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An all too common problem
Regluing Plastic Binding
© Frank Ford, 2/28/02; Photos by FF

Neat and trim as it looks, celluloid or plastic binding has a tendency to shrink with time as plasticizers evaporate from the material. As with other aging processes, binding shrinkage is accelerated with heat. Sometimes, we see binding become drastically loose after only one day in a hot parked car.
On this Martin D-35, the binding has shrunk enough that it's pulled away a the waist, as it tries to strike a straight line between the upper and lower bouts. It's so loose and shrunk that it can't be stretched and glued back in place. One section of the back binding is broken at the waist where a previous repair person tried and failed to get it back where it belonged.
So, nasty as this job is, at least it makes for a good discussion of regluing body binding "the right way." I use quotes here because there's often more than one way to do things correctly. This, I believe, is the conventional complete repair.
Here, and in the photo above, I'm using my thin palette knife to loosen the binding all around the body. That way, I can release it at the ends where it tucks under the fingerboard so I won't have to make patches right in the middle of the side somewhere when I reglue the binding. Remember it is considerably too short at this point having shrunk so much.
OK, a little wiggle, and pull. That's all there is to it.
D***! It broke at the last second! Well, that's the way it goes. Now, I'll have a little patch to add on this side. Maybe the other one will work more easily. Unfortunately, the binding is short enough now that if it breaks on either side, I can't simply move the entire top binding around to reach. So, even if I break only one side, I usually have a patch to add.
On the bass side, the purfling is just as loose and shrunk as the binding, so I'll loosen them both completely. Just to avoid as much finish damage as possible, I'd leave the purfling intact if it hadn't pulled away at the waist. Purfling is not strong as the binding, and doesn't usually have the ability to pull away from the body on its own.
Now, that's the way it's supposed to work!
As I worked my way around the top I'm very careful not to pull strands of the spruce loose from the top. Look under this piece of binding. You can see thousands of teeny spruce filaments stuck by the original solvent glue.
I'll be gluing the binding back with regular carpenter wood glue rather than the original solvent glue, which would eat up any finish it touched. So, I clean up the slots to accept the binding in its new, slightly shifted location.
With my sharpest little chisel, I scrape the channel clean all around, again being careful not to disturb the finish on the top or side of the guitar. In this picture, you can see that the top purfling binding came loose but the side binding is intact.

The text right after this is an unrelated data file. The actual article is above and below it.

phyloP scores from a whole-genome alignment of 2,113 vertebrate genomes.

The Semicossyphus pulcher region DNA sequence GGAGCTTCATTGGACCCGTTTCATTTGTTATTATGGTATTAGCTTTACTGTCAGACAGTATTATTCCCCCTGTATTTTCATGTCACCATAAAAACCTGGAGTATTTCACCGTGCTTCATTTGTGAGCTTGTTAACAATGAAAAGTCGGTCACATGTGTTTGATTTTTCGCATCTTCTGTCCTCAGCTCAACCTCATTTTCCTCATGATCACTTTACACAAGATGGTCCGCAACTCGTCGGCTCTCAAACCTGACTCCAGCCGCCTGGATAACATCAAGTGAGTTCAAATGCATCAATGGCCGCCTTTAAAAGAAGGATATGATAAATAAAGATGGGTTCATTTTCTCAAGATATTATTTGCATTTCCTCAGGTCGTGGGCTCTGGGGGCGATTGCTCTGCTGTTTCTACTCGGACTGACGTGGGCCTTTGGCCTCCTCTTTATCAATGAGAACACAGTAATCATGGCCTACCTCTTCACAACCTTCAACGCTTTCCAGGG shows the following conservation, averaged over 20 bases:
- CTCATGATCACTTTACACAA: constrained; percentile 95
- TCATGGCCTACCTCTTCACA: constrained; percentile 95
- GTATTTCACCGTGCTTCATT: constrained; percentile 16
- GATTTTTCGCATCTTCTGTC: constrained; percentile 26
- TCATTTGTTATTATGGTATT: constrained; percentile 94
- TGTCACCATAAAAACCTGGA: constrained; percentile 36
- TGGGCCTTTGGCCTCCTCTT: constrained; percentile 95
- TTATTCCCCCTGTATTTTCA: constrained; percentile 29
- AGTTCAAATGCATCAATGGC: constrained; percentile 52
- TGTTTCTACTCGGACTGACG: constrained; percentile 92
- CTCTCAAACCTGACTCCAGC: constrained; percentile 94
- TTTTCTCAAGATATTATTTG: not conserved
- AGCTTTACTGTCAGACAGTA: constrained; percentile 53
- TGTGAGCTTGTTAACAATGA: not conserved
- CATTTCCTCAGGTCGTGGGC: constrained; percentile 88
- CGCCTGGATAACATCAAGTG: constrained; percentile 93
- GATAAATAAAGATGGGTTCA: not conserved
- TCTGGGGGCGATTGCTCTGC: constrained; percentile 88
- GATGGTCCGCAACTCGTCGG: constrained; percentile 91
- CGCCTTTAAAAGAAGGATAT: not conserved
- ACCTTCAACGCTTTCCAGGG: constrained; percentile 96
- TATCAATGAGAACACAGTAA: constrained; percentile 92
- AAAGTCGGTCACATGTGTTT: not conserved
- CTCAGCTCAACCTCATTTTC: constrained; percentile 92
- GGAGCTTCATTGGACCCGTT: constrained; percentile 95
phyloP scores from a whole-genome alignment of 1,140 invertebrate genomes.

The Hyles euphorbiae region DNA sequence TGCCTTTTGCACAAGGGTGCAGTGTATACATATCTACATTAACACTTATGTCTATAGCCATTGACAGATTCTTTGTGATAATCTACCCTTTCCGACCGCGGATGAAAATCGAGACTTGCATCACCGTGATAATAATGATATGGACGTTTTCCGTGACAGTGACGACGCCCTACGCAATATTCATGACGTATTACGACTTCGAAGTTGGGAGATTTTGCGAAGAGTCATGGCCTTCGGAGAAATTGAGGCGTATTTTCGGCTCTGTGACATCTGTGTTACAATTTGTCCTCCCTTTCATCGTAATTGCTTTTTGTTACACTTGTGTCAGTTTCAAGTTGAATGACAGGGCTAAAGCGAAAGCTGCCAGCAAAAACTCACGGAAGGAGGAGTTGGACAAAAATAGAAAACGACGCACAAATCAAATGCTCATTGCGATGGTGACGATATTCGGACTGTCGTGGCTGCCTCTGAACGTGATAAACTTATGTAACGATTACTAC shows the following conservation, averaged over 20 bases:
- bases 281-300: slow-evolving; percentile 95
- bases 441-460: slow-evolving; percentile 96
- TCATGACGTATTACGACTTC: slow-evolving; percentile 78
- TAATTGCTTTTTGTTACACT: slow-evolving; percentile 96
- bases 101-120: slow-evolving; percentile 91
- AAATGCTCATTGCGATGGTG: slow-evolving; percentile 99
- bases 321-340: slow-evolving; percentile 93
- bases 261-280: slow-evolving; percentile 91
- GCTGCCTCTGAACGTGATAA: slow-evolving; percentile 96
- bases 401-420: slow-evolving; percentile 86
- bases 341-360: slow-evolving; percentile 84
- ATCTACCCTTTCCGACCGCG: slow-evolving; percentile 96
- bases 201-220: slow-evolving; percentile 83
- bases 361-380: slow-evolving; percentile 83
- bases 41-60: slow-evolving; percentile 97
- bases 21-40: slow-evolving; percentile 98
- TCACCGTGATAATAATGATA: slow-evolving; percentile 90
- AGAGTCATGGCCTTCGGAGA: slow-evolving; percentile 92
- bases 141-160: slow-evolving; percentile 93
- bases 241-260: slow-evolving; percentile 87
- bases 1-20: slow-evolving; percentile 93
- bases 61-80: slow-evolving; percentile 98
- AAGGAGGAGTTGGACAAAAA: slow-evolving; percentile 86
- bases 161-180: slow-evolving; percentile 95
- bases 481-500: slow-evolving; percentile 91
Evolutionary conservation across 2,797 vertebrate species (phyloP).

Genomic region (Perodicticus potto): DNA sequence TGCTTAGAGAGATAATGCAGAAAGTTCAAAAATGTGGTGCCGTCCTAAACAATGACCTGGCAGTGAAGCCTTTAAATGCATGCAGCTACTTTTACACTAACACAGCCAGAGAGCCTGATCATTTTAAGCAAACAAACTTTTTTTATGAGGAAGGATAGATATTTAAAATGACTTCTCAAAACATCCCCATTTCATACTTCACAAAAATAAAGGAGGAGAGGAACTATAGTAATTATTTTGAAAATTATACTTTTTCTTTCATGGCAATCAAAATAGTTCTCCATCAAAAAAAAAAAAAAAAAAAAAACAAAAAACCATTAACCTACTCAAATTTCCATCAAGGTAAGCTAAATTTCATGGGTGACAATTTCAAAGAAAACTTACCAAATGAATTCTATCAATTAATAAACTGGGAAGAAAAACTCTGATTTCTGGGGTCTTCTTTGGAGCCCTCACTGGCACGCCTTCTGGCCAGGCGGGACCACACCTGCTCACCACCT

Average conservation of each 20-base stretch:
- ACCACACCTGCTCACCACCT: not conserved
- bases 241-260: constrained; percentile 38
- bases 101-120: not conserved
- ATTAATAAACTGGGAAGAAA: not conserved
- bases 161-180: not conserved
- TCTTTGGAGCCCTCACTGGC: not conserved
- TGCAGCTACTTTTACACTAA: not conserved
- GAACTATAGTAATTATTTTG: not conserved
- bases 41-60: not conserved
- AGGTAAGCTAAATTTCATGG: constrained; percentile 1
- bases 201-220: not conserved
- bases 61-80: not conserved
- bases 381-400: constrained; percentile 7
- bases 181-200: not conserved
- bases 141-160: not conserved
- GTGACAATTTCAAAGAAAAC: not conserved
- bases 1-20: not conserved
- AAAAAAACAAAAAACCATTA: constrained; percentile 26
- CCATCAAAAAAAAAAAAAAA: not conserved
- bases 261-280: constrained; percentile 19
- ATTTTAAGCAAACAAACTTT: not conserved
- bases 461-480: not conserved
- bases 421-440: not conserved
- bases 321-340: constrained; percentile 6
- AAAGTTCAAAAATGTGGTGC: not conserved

Some nice wood glue.
And a lot of tightly pulled masking tape to hold the binding in place.
Here's the "good side" all back in place. I'll deal with that gap on the treble a little later as I work with the other gaps in the back binding.
This is that spot I mentioned earlier, where the previous repair left a break in both the binding and purfling. I don't know what glue was used, but this spot is really nailed down. I'll leave it that way, and loosen the rest of the binding. Of course, I'll also have a couple of small spots to fill here.
Around the back, the binding comes loose much more easily because there's little chance of splitting pieces of the rosewood loose. It's a much stronger wood than either mahogany or spruce, so I can speed right along as I loosen the binding.
Regluing the back binding goes the same way as the top, so I thought I'd show these clamps, which can give a bit of extra clamping pressure at the waist area. These are the Berna Assemblers, and you'll find an article about them in the Tips & Tricks section here at FRETS.COM.
They're virtually weightless, they have squishy jaw pads, and they can cram in closely, making them ideal for regluing binding at the waist where masking tape might not be strong enough to hold the stiff plastic in precise alignment.
See how nicely they hold.
Here's the predicted gap on the back binding. For whatever reason, the back binding didn't shrink as much as the top binding, so the gap is quite small here.
Time to go"binding diving" in the old scrap box.
I soak the end of a matching piece of binding in acetone for a few seconds to make my binding welding glue.
I can scrape a bit of this soft goo off with the blade of my small palette knife and use it as glue to adhere the new and old binding together
A little plug of new binding in the gap by the treble side of the fingerboard. It will take quite a while for my white acetone putty to dry all the way through, but the color match is worth the wait.
To fill the tiny gap in the purfling, I can save a bit of time fitting the piece by making a little spear of matching purfling.